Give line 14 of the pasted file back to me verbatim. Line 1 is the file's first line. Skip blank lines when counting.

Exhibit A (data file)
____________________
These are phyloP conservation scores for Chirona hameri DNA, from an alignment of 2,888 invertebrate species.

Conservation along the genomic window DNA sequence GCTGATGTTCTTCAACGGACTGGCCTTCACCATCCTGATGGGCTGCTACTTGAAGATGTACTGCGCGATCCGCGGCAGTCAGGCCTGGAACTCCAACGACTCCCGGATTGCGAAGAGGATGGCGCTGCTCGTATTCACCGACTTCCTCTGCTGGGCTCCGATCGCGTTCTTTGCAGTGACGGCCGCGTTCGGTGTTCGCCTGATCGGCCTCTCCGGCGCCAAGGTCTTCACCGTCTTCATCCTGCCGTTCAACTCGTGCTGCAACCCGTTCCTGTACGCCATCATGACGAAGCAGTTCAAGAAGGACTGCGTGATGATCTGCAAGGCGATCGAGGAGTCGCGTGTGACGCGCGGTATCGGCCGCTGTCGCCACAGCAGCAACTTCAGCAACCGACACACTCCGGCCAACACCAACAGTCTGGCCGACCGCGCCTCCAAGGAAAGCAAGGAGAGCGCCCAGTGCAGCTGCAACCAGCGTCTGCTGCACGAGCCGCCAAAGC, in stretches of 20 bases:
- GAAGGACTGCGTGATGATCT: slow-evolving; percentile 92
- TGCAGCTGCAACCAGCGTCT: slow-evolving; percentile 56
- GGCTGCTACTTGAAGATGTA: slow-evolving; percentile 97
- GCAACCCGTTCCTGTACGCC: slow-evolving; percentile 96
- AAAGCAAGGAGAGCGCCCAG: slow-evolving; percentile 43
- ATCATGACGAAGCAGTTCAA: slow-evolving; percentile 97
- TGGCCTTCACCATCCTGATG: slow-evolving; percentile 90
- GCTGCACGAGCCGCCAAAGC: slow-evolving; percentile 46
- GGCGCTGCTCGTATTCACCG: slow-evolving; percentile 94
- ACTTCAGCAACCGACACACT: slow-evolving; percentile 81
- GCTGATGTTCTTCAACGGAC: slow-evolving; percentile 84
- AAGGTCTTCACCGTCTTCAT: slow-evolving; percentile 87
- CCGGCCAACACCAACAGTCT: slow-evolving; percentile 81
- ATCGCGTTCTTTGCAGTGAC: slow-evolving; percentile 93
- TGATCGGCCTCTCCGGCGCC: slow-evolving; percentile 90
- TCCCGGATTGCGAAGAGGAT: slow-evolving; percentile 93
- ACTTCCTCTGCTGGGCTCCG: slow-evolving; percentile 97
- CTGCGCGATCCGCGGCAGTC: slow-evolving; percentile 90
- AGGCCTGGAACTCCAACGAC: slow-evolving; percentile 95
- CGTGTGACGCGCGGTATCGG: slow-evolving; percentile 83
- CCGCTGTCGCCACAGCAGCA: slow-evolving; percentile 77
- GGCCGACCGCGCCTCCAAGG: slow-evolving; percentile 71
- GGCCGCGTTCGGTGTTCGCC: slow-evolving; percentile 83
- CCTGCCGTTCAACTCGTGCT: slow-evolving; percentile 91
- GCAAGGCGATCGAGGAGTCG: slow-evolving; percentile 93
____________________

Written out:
- AAGGTCTTCACCGTCTTCAT: slow-evolving; percentile 87